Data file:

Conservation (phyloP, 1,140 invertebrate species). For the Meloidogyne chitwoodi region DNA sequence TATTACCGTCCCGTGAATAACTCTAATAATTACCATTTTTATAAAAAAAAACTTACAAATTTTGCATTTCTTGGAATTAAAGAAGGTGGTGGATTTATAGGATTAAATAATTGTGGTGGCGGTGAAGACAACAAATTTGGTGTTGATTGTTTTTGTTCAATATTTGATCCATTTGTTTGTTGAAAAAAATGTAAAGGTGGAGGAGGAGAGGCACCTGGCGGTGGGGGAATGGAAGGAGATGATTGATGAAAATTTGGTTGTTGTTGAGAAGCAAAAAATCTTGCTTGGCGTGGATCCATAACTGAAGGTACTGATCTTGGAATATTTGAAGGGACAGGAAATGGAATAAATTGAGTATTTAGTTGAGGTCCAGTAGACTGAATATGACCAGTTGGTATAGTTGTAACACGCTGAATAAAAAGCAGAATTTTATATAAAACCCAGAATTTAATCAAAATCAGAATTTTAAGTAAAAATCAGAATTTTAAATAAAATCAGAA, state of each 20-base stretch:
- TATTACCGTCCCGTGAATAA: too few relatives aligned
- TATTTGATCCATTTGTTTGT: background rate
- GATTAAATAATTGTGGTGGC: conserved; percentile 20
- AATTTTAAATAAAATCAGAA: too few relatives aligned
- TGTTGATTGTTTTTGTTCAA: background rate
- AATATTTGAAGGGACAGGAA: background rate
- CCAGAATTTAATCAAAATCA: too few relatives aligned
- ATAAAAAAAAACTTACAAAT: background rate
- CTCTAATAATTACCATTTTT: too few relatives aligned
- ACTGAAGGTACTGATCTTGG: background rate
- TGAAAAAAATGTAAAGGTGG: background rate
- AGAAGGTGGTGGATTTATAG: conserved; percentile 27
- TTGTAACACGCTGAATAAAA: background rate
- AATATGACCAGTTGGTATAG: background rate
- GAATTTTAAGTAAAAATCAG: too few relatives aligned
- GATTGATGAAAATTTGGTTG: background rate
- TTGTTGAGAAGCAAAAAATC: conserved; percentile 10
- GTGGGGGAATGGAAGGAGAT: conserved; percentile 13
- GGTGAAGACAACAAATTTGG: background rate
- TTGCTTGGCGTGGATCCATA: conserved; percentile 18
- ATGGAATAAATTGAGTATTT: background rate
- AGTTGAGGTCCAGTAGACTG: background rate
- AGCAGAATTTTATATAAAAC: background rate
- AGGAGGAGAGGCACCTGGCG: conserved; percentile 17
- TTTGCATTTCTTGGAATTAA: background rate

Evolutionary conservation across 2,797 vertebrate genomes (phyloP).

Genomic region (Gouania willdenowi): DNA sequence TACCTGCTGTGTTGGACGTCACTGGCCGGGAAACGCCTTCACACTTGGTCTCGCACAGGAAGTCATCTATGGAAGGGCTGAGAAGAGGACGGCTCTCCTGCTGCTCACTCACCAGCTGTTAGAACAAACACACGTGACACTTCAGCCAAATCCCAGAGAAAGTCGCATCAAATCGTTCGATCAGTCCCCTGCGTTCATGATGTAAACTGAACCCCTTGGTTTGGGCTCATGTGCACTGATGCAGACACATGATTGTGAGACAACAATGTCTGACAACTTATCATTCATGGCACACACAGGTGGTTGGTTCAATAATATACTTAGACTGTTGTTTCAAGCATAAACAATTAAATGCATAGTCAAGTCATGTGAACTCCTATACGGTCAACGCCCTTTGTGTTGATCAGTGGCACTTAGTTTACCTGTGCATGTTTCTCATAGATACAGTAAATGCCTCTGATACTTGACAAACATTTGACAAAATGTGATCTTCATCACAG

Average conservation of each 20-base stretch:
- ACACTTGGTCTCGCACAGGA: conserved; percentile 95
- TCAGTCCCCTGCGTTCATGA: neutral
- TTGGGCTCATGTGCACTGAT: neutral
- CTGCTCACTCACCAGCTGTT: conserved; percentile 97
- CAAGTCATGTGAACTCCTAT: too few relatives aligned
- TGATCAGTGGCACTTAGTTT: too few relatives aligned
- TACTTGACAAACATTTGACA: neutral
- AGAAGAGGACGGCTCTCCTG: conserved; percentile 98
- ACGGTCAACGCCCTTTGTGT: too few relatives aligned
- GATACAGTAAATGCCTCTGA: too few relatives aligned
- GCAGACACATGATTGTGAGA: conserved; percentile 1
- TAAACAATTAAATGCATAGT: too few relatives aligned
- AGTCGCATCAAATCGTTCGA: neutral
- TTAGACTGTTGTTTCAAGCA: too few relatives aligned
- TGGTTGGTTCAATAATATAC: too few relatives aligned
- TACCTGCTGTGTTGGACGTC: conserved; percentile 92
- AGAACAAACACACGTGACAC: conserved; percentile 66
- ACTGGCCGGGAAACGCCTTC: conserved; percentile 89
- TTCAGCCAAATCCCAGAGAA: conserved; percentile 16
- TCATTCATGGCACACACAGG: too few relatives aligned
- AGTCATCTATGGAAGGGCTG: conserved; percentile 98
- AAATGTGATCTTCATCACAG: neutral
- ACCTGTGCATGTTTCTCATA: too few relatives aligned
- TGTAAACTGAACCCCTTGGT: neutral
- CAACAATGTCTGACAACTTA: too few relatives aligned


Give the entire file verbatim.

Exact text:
Conservation (phyloP, 1,140 invertebrate species). For the Meloidogyne chitwoodi region DNA sequence TATTACCGTCCCGTGAATAACTCTAATAATTACCATTTTTATAAAAAAAAACTTACAAATTTTGCATTTCTTGGAATTAAAGAAGGTGGTGGATTTATAGGATTAAATAATTGTGGTGGCGGTGAAGACAACAAATTTGGTGTTGATTGTTTTTGTTCAATATTTGATCCATTTGTTTGTTGAAAAAAATGTAAAGGTGGAGGAGGAGAGGCACCTGGCGGTGGGGGAATGGAAGGAGATGATTGATGAAAATTTGGTTGTTGTTGAGAAGCAAAAAATCTTGCTTGGCGTGGATCCATAACTGAAGGTACTGATCTTGGAATATTTGAAGGGACAGGAAATGGAATAAATTGAGTATTTAGTTGAGGTCCAGTAGACTGAATATGACCAGTTGGTATAGTTGTAACACGCTGAATAAAAAGCAGAATTTTATATAAAACCCAGAATTTAATCAAAATCAGAATTTTAAGTAAAAATCAGAATTTTAAATAAAATCAGAA, state of each 20-base stretch:
- TATTACCGTCCCGTGAATAA: too few relatives aligned
- TATTTGATCCATTTGTTTGT: background rate
- GATTAAATAATTGTGGTGGC: conserved; percentile 20
- AATTTTAAATAAAATCAGAA: too few relatives aligned
- TGTTGATTGTTTTTGTTCAA: background rate
- AATATTTGAAGGGACAGGAA: background rate
- CCAGAATTTAATCAAAATCA: too few relatives aligned
- ATAAAAAAAAACTTACAAAT: background rate
- CTCTAATAATTACCATTTTT: too few relatives aligned
- ACTGAAGGTACTGATCTTGG: background rate
- TGAAAAAAATGTAAAGGTGG: background rate
- AGAAGGTGGTGGATTTATAG: conserved; percentile 27
- TTGTAACACGCTGAATAAAA: background rate
- AATATGACCAGTTGGTATAG: background rate
- GAATTTTAAGTAAAAATCAG: too few relatives aligned
- GATTGATGAAAATTTGGTTG: background rate
- TTGTTGAGAAGCAAAAAATC: conserved; percentile 10
- GTGGGGGAATGGAAGGAGAT: conserved; percentile 13
- GGTGAAGACAACAAATTTGG: background rate
- TTGCTTGGCGTGGATCCATA: conserved; percentile 18
- ATGGAATAAATTGAGTATTT: background rate
- AGTTGAGGTCCAGTAGACTG: background rate
- AGCAGAATTTTATATAAAAC: background rate
- AGGAGGAGAGGCACCTGGCG: conserved; percentile 17
- TTTGCATTTCTTGGAATTAA: background rate

Evolutionary conservation across 2,797 vertebrate genomes (phyloP).

Genomic region (Gouania willdenowi): DNA sequence TACCTGCTGTGTTGGACGTCACTGGCCGGGAAACGCCTTCACACTTGGTCTCGCACAGGAAGTCATCTATGGAAGGGCTGAGAAGAGGACGGCTCTCCTGCTGCTCACTCACCAGCTGTTAGAACAAACACACGTGACACTTCAGCCAAATCCCAGAGAAAGTCGCATCAAATCGTTCGATCAGTCCCCTGCGTTCATGATGTAAACTGAACCCCTTGGTTTGGGCTCATGTGCACTGATGCAGACACATGATTGTGAGACAACAATGTCTGACAACTTATCATTCATGGCACACACAGGTGGTTGGTTCAATAATATACTTAGACTGTTGTTTCAAGCATAAACAATTAAATGCATAGTCAAGTCATGTGAACTCCTATACGGTCAACGCCCTTTGTGTTGATCAGTGGCACTTAGTTTACCTGTGCATGTTTCTCATAGATACAGTAAATGCCTCTGATACTTGACAAACATTTGACAAAATGTGATCTTCATCACAG

Average conservation of each 20-base stretch:
- ACACTTGGTCTCGCACAGGA: conserved; percentile 95
- TCAGTCCCCTGCGTTCATGA: neutral
- TTGGGCTCATGTGCACTGAT: neutral
- CTGCTCACTCACCAGCTGTT: conserved; percentile 97
- CAAGTCATGTGAACTCCTAT: too few relatives aligned
- TGATCAGTGGCACTTAGTTT: too few relatives aligned
- TACTTGACAAACATTTGACA: neutral
- AGAAGAGGACGGCTCTCCTG: conserved; percentile 98
- ACGGTCAACGCCCTTTGTGT: too few relatives aligned
- GATACAGTAAATGCCTCTGA: too few relatives aligned
- GCAGACACATGATTGTGAGA: conserved; percentile 1
- TAAACAATTAAATGCATAGT: too few relatives aligned
- AGTCGCATCAAATCGTTCGA: neutral
- TTAGACTGTTGTTTCAAGCA: too few relatives aligned
- TGGTTGGTTCAATAATATAC: too few relatives aligned
- TACCTGCTGTGTTGGACGTC: conserved; percentile 92
- AGAACAAACACACGTGACAC: conserved; percentile 66
- ACTGGCCGGGAAACGCCTTC: conserved; percentile 89
- TTCAGCCAAATCCCAGAGAA: conserved; percentile 16
- TCATTCATGGCACACACAGG: too few relatives aligned
- AGTCATCTATGGAAGGGCTG: conserved; percentile 98
- AAATGTGATCTTCATCACAG: neutral
- ACCTGTGCATGTTTCTCATA: too few relatives aligned
- TGTAAACTGAACCCCTTGGT: neutral
- CAACAATGTCTGACAACTTA: too few relatives aligned